• Development of genetic probes based on GFP for non-invasive detection and quantification of hydrogen peroxide accumulation in subcellular compartments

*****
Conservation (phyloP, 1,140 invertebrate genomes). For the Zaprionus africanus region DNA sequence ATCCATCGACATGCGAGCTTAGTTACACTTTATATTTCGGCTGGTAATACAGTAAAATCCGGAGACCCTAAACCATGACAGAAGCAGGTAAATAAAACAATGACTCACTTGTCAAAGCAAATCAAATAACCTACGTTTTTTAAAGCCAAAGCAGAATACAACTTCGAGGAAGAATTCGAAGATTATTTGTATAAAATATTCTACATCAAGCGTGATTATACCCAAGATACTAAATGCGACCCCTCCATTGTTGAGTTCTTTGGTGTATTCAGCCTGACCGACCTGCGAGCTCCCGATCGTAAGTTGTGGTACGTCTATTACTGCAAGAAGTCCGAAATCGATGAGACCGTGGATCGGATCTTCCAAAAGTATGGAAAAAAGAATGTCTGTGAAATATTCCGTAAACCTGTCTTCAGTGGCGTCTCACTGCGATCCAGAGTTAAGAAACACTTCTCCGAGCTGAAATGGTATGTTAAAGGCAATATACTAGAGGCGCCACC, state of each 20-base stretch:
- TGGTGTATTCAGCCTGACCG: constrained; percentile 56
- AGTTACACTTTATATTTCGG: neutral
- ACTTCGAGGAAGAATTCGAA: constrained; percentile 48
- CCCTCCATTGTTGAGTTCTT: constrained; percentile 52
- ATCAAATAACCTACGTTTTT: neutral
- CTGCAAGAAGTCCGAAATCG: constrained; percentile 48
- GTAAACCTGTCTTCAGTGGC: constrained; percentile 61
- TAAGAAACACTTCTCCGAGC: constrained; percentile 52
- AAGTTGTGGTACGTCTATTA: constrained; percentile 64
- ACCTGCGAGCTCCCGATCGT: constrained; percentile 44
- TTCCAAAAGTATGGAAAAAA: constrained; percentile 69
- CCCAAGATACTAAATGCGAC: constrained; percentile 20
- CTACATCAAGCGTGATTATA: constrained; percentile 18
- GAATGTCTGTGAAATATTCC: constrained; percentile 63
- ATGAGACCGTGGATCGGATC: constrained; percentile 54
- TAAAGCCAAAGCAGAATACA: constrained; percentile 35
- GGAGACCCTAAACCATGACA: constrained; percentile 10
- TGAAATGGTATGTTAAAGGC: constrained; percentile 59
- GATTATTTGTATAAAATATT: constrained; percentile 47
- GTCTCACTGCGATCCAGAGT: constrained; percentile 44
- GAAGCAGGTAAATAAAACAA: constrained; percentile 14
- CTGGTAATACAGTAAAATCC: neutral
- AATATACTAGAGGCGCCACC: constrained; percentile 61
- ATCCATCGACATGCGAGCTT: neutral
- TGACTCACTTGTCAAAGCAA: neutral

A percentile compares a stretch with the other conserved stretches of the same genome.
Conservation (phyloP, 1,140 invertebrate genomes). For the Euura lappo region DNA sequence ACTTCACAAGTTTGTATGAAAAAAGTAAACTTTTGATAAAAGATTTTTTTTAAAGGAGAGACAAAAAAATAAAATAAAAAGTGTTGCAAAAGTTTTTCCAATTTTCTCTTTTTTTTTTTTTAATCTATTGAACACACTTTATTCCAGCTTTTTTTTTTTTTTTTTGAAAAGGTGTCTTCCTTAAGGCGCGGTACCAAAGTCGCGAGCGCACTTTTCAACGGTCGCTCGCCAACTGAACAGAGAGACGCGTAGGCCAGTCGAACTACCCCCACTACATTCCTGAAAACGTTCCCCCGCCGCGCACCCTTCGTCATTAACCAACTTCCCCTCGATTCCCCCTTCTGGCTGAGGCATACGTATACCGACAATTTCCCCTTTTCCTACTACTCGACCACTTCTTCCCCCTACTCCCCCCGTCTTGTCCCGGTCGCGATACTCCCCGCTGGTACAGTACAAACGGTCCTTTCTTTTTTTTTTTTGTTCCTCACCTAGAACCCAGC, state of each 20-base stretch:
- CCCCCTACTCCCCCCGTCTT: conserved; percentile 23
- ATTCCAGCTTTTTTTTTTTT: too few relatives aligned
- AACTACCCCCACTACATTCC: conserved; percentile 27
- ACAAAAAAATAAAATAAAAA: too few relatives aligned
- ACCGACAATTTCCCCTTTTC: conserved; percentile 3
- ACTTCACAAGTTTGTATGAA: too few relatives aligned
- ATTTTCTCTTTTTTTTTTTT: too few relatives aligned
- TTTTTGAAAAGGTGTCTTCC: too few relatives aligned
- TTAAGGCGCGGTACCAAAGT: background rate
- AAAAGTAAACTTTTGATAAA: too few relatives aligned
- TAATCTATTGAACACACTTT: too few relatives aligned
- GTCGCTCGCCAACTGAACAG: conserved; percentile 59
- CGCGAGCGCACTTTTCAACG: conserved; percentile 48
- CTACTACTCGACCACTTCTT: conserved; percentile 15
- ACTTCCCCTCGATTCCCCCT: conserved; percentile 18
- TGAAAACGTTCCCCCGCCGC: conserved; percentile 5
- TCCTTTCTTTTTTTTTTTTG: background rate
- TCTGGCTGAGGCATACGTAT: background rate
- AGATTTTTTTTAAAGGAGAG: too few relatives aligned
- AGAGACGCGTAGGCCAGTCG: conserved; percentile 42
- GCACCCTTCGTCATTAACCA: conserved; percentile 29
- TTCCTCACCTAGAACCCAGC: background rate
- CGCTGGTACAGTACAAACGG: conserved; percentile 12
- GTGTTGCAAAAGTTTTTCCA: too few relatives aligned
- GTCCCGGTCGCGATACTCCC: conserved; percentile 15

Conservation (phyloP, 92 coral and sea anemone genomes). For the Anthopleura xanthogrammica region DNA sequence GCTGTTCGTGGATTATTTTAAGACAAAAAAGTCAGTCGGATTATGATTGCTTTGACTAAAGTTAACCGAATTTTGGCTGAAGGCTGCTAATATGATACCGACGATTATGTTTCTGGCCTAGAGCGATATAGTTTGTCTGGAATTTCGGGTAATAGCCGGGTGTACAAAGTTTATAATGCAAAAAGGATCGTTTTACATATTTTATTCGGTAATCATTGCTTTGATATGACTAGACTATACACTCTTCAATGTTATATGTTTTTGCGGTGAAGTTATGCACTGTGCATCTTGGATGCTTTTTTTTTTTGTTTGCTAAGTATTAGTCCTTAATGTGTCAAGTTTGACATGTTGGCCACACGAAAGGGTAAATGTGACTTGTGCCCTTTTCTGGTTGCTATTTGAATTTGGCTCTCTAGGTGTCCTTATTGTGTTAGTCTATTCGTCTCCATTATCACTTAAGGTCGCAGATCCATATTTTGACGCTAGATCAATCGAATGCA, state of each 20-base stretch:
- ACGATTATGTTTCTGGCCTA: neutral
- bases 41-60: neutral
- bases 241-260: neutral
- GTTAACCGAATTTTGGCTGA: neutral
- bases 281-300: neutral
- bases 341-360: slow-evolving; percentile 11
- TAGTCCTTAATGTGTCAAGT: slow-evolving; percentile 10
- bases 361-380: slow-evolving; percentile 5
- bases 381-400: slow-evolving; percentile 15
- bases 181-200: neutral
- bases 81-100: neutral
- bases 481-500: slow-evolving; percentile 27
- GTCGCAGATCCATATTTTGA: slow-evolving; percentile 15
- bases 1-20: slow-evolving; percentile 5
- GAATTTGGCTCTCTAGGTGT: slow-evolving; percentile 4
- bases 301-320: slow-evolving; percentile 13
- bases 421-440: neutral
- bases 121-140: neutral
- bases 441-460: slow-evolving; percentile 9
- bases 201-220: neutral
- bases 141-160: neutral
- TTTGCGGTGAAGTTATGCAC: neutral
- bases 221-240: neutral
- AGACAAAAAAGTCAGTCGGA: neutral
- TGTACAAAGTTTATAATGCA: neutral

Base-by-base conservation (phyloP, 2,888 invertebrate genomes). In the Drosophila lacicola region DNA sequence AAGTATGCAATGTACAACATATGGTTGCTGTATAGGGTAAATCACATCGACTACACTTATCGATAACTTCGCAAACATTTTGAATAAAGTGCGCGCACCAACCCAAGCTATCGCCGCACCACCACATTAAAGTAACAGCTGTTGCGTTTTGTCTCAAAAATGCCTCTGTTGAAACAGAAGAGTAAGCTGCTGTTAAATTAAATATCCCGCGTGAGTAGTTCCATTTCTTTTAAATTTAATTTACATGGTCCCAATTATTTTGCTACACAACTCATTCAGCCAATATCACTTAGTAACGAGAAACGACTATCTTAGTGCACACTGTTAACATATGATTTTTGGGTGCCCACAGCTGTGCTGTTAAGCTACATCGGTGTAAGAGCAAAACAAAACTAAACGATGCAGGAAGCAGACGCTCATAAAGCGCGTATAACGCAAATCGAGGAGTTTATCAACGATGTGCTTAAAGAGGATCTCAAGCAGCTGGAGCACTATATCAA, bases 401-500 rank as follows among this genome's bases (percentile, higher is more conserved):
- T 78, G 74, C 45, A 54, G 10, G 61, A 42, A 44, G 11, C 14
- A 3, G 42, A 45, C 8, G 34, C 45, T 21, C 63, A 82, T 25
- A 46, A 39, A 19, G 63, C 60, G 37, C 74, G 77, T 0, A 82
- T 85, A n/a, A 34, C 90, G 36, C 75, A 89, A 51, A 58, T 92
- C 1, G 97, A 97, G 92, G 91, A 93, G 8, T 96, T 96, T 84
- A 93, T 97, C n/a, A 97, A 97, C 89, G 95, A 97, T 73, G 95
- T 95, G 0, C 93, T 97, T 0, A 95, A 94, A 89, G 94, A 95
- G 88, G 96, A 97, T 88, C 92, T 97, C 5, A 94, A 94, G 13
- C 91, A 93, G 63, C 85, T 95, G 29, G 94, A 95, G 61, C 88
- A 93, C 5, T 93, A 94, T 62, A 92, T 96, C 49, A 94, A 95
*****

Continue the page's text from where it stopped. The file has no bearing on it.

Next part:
As a consequence of living in a constantly changing environment, from which they cannot move, plants have to have sophisticated means of monitoring and responding to changes in their environment. A major aspect of my research is focused on defining the signalling pathways that initiate these responses. An important consequence of such studies is to understand how signalling translates into altered physiological functions of the plants such that they become acclimated to their new conditions. One particular challenge is to translate what we learn in the laboratory to the response of the plant in the field or in its natural habitat. Particularly pertinent are questions about the functioning of signalling networks when the plant is challenged with multiple and fluctuating changes in the environment. In order to begin to understand this we are beginning to work with experimental systems that challenge the plant sequentially or simultaneously with more than one stress. Analysis of the genes that are altered in their expression and the signalling pathways that regulate them are then compared with plants challenged conventionally with a single stress. The final challenge is to move or research from the laboratory to the field